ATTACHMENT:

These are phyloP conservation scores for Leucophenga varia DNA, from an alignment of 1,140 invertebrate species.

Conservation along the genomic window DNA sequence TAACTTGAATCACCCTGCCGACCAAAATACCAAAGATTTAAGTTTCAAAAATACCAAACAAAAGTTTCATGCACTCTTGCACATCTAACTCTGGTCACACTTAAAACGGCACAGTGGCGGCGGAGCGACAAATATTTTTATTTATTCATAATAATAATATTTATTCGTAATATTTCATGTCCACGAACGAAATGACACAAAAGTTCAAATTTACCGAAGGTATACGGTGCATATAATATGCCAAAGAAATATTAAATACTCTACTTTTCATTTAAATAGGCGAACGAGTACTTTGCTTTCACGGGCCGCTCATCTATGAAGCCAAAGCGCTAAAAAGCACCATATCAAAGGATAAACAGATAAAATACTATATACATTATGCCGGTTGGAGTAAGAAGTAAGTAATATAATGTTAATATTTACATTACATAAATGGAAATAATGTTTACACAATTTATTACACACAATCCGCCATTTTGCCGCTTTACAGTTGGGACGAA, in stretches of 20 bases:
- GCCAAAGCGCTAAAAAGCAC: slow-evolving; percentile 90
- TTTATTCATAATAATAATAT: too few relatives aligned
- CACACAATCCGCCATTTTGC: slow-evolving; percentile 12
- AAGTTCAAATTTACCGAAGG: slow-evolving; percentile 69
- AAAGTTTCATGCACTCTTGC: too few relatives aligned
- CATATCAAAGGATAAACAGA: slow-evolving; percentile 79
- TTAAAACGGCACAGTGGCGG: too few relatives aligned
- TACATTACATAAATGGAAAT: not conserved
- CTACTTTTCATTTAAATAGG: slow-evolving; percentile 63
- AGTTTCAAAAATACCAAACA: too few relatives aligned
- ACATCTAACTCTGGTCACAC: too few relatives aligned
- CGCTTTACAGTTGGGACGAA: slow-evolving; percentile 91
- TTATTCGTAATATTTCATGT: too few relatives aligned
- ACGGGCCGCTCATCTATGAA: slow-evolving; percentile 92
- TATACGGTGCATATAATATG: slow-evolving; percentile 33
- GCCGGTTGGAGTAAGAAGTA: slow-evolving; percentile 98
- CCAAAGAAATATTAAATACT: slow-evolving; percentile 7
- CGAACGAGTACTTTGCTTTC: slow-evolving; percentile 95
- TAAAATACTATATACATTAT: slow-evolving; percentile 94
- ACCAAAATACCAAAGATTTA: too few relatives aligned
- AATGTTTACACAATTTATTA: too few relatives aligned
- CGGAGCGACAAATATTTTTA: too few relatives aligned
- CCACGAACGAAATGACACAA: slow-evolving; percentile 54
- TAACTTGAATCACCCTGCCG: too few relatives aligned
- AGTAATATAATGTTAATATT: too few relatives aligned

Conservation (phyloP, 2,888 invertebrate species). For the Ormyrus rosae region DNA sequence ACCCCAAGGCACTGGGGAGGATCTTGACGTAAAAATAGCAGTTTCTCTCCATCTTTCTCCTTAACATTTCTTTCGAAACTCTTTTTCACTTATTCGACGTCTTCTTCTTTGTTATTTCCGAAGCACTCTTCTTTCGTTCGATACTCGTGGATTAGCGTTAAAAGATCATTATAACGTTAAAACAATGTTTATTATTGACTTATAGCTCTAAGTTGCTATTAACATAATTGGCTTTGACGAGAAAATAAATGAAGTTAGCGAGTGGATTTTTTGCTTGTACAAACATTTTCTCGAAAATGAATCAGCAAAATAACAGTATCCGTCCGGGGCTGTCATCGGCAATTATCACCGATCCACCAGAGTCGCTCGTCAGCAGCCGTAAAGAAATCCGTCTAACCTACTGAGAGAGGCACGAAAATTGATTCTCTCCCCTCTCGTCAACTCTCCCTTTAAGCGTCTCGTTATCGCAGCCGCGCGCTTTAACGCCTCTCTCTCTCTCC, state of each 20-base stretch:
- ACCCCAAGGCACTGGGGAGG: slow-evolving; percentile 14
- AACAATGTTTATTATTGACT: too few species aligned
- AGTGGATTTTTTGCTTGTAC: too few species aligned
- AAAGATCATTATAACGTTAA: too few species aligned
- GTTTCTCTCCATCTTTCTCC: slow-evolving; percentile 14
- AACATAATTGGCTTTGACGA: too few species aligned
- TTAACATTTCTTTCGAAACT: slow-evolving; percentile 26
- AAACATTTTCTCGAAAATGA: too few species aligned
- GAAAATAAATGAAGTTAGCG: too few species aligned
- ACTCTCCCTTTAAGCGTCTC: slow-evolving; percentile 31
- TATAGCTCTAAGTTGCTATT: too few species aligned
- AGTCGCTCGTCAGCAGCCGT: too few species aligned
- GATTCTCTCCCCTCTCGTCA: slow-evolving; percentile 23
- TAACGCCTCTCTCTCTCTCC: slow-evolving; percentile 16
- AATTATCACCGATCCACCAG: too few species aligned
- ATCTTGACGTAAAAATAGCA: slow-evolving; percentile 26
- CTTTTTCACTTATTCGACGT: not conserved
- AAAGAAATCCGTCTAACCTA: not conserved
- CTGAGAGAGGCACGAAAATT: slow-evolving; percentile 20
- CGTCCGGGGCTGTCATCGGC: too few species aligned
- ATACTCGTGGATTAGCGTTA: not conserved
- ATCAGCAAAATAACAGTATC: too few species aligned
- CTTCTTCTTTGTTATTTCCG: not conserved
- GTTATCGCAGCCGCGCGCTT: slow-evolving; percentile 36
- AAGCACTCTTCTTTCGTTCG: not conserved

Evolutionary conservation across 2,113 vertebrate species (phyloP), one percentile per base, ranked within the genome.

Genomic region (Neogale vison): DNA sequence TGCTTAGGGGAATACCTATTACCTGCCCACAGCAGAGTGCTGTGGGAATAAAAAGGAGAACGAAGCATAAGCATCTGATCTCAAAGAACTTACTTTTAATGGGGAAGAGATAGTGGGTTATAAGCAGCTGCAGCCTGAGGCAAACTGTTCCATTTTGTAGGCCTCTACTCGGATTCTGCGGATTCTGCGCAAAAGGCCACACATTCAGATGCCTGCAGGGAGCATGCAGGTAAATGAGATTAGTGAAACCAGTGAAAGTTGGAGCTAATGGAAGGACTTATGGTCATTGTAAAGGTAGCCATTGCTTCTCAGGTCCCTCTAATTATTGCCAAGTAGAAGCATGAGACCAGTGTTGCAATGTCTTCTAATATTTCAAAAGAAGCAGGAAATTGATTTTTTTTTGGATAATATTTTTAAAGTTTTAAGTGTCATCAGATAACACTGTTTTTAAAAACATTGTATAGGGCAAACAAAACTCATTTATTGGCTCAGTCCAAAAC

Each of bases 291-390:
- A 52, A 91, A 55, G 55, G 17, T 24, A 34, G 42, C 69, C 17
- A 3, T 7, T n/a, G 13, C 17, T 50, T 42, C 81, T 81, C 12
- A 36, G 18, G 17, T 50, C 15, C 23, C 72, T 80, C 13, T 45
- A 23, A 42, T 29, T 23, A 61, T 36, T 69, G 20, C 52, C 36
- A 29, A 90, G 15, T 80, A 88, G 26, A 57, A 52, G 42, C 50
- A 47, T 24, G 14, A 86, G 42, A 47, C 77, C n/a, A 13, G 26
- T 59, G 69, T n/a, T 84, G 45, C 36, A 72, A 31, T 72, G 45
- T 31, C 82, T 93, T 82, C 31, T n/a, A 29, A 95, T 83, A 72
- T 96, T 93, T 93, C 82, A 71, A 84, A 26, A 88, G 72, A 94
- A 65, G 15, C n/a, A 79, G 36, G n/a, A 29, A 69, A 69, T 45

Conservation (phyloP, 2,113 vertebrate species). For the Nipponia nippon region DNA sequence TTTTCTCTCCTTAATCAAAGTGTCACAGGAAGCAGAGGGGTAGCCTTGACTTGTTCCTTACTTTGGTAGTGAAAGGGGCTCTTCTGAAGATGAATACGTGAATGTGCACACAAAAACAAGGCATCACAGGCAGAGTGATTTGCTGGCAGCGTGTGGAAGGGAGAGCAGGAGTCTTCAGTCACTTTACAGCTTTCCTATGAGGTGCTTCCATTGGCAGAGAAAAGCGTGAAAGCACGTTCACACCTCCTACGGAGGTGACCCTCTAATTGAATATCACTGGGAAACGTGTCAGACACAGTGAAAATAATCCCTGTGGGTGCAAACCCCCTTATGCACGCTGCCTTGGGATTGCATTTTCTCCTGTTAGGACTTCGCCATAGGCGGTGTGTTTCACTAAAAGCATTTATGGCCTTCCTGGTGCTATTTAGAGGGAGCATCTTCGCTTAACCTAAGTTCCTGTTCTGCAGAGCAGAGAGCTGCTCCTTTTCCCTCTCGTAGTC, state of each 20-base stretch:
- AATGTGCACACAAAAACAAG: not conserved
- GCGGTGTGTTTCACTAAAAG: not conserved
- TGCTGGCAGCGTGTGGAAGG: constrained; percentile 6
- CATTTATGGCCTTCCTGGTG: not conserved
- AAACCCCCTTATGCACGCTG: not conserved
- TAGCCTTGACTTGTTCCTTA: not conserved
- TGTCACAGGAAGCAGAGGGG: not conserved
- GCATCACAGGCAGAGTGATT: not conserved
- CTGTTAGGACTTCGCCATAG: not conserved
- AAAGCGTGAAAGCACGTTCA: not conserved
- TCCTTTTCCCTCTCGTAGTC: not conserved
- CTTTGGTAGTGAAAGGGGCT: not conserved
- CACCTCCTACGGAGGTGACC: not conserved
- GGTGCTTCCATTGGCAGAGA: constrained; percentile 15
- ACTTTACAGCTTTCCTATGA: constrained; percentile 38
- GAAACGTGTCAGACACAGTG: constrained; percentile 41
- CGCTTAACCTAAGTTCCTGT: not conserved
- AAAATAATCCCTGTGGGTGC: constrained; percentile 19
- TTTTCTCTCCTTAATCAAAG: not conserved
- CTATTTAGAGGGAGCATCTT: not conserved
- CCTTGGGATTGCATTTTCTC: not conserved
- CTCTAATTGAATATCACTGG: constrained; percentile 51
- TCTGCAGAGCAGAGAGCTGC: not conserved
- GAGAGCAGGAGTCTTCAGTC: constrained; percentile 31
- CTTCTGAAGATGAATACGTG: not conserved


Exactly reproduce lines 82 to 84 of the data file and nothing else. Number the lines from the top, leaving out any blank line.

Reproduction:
- ACTTTACAGCTTTCCTATGA: constrained; percentile 38
- GAAACGTGTCAGACACAGTG: constrained; percentile 41
- CGCTTAACCTAAGTTCCTGT: not conserved